“There's a bug buzzing around my head!”
You're hiking in the woods. A fly keeps flying around your head while making a noise. Annoyed, you say this.
There's a bug buzzing around my head!
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there's (something)(doing something)
Use "there's ___" when you're describing a situation that's happening now:
There's someone at the door.
There's some food in the kitchen, if you're hungry.
Or something that's planned for the near future:
There's a game coming on at four.
It's also common to describe what something is doing using "there's":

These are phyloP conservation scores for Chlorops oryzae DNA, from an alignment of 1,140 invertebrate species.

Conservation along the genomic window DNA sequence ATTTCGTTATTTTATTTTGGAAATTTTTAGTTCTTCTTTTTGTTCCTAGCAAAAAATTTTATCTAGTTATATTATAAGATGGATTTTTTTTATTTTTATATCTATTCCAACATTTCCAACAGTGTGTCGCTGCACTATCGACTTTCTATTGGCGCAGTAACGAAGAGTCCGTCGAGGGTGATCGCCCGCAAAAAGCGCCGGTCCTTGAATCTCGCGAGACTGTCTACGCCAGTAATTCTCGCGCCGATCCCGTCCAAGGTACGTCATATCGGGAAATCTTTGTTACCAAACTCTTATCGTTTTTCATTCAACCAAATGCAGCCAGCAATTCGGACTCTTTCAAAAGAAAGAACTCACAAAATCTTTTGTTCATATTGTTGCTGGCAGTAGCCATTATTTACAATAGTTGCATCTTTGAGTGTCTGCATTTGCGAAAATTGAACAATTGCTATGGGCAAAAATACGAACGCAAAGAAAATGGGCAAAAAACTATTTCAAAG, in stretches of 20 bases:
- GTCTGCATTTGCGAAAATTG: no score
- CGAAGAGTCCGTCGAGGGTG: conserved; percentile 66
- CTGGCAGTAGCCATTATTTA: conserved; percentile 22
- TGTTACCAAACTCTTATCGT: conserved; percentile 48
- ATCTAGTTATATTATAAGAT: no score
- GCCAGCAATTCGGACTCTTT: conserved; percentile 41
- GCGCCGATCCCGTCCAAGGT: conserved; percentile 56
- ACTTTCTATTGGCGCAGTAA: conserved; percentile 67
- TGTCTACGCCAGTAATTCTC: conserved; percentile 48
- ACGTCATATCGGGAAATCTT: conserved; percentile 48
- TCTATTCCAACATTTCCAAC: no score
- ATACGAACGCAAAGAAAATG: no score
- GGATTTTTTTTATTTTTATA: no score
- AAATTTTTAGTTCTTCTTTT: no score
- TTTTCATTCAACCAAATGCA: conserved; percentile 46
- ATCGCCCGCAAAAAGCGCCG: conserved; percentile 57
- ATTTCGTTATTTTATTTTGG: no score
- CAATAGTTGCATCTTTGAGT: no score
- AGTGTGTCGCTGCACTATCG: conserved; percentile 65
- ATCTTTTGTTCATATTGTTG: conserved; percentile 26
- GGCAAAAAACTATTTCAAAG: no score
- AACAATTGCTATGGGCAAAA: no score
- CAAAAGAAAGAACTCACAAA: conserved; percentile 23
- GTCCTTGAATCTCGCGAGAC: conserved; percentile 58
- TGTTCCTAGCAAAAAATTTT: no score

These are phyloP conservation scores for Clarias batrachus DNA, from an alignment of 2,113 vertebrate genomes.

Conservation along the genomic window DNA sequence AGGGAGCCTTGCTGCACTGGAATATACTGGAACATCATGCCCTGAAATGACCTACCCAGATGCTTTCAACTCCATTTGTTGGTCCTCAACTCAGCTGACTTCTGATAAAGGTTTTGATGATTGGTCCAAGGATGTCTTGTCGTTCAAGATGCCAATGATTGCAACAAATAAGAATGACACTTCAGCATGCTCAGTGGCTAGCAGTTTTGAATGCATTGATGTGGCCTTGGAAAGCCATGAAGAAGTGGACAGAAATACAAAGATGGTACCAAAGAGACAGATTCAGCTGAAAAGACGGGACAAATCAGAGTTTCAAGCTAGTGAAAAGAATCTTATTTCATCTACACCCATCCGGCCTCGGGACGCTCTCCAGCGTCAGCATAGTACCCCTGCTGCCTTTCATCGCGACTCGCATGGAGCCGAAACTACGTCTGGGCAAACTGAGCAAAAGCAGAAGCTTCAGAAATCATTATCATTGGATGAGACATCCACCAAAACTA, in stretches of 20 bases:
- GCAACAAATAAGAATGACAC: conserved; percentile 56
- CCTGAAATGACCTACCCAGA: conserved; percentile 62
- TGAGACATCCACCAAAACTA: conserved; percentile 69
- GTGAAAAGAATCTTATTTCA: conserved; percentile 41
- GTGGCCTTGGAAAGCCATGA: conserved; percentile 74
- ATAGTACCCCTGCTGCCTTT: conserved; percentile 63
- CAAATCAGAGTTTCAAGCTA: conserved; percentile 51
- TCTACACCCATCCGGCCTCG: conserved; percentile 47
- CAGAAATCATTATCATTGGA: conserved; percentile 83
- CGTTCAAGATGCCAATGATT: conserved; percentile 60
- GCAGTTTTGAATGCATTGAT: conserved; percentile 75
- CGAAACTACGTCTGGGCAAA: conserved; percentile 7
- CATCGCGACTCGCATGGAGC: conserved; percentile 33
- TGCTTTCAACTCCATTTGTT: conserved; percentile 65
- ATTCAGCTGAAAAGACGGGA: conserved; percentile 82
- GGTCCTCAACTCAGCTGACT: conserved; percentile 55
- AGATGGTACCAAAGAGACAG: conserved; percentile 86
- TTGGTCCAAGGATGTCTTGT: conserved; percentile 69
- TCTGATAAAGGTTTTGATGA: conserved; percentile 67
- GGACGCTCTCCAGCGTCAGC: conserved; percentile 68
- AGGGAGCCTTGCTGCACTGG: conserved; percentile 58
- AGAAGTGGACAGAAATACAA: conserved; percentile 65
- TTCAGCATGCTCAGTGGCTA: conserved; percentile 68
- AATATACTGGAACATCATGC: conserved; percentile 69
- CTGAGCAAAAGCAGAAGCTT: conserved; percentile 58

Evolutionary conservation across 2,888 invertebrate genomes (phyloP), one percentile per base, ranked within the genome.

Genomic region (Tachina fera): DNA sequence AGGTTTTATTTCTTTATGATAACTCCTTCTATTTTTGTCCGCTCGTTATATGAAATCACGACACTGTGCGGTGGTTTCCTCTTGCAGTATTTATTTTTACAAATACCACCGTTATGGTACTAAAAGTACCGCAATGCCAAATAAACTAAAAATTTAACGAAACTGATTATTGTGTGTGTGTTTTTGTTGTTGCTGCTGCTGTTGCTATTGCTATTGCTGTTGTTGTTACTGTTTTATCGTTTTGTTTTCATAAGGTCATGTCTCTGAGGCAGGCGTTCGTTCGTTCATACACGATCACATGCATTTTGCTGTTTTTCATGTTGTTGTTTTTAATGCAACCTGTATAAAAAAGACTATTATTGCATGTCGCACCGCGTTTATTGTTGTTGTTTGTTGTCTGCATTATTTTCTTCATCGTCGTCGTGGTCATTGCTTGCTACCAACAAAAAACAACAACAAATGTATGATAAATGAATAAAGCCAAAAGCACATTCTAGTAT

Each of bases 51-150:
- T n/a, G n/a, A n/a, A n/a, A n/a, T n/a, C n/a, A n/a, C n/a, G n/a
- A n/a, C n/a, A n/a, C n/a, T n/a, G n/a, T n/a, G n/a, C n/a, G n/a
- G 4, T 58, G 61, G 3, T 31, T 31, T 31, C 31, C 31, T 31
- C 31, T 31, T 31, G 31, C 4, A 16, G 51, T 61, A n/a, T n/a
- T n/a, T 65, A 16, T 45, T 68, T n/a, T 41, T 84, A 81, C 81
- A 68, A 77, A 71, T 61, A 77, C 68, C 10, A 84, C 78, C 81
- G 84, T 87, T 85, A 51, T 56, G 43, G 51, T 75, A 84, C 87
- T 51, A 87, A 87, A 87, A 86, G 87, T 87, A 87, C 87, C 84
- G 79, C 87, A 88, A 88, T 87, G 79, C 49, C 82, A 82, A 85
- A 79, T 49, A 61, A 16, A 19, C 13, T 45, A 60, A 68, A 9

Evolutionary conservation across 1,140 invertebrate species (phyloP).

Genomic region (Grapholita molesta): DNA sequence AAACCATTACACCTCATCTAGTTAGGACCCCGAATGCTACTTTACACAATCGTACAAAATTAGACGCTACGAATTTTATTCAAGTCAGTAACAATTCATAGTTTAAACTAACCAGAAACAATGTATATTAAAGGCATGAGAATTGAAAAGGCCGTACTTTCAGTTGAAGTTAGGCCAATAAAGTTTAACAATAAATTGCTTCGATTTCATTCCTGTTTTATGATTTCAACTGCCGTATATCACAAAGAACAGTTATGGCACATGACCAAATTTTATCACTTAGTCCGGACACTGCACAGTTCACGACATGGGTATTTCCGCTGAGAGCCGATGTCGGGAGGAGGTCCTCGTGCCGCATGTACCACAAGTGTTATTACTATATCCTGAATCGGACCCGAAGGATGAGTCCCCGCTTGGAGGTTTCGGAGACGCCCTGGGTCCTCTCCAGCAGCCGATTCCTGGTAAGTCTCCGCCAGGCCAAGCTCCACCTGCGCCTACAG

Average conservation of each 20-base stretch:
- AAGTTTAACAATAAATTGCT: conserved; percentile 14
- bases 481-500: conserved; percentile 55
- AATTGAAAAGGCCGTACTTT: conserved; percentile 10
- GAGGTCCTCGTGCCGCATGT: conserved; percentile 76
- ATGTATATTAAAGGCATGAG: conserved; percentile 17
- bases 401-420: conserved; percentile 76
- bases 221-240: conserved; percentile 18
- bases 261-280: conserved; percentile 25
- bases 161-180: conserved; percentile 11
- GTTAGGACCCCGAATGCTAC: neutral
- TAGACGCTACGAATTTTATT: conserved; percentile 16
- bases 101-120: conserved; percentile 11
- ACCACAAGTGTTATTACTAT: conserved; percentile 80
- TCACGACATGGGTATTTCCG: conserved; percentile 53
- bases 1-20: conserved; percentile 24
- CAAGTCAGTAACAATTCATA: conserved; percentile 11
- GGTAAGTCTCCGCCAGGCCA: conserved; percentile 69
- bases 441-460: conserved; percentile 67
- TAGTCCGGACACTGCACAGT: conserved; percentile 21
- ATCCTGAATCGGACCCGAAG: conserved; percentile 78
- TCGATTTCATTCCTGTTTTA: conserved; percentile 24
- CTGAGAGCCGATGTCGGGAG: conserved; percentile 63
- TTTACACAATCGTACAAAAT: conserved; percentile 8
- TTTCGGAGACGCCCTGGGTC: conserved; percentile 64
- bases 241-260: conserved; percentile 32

There's a woman staring at you over there.
There's a humming noise coming from the refrigerator.
There's some cake sitting on the counter.
A "bug" is an insect, like a fly, mosquito, ant, grasshopper, etc.
What kind of bug is that?
I don't like the country. Too many bugs.
The word "insect" is more formal and a little more scientific-sounding than "bug".
(something) buzzing around
"Buzz" is a word that describes a sound. "Buzzing" is a kind of medium- to high-pitched noise that is made by:
- a broken fan
- a cell phone that's ringing while in silent mode
- a far-away helicopter
In addition to describing a sound, "buzz" can also describe the action of an insect flying around while making a buzzing noise.